Once again, being familiar with the insurance process and with the assistance of the advanced technological systems used, Mr. Flora was able to present documentation as to why the New Construction pricing was incorrect. However, even with direct quotes from the creators of the software, the insurance company would not change its pricing estimate due to the significant increase in payout it would bring.

After multiple attempts to settle the dispute amicably and with confidence in his work product, Mr. Flora informed his client of the Appraisal provision in his policy. In property insurance policies, Appraisal is an alternative dispute process that allows each side to hire a disinterested objective and qualified individual to assess the loss and make a fair estimate of repair. If the two sides can agree on an estimate, that becomes the final payment. If not, an umpire is brought in to render a final decision. With a few more inspections, the pricing discrepancies were resolved and without hesitation the two appraisers confirmed that the insurance company position was incorrect, resulting in a near 7 figure increase in the insurance proceeds.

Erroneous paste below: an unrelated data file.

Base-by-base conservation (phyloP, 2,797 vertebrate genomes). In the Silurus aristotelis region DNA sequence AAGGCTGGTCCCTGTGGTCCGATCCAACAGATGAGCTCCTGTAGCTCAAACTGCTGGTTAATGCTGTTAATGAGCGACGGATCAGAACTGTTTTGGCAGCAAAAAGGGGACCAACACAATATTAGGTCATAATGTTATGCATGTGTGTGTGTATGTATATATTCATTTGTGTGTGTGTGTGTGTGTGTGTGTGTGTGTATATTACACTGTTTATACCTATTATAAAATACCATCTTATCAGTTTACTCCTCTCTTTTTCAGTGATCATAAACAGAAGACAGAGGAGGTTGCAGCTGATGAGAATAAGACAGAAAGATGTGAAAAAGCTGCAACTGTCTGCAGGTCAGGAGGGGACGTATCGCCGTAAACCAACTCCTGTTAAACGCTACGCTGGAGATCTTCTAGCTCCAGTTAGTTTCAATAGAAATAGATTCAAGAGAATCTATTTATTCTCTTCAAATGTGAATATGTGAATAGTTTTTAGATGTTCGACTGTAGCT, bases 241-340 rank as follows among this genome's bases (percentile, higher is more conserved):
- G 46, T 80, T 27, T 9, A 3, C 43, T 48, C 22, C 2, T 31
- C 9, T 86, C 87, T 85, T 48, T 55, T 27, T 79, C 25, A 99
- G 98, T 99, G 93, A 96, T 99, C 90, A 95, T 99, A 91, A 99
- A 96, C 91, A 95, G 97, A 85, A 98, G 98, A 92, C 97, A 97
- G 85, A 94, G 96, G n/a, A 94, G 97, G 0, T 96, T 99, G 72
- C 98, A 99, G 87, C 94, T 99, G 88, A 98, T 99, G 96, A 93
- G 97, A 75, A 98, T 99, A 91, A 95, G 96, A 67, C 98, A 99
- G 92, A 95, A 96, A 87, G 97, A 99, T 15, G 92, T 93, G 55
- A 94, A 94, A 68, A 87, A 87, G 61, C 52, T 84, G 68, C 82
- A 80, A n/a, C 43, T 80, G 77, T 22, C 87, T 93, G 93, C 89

With the help of new technology and a thorough understanding of the insurance claim process, Mr. Flora was able to achieve a fair insurance settlement for his client. This allowed the client to properly repair of the building his tenants were eager to move back to.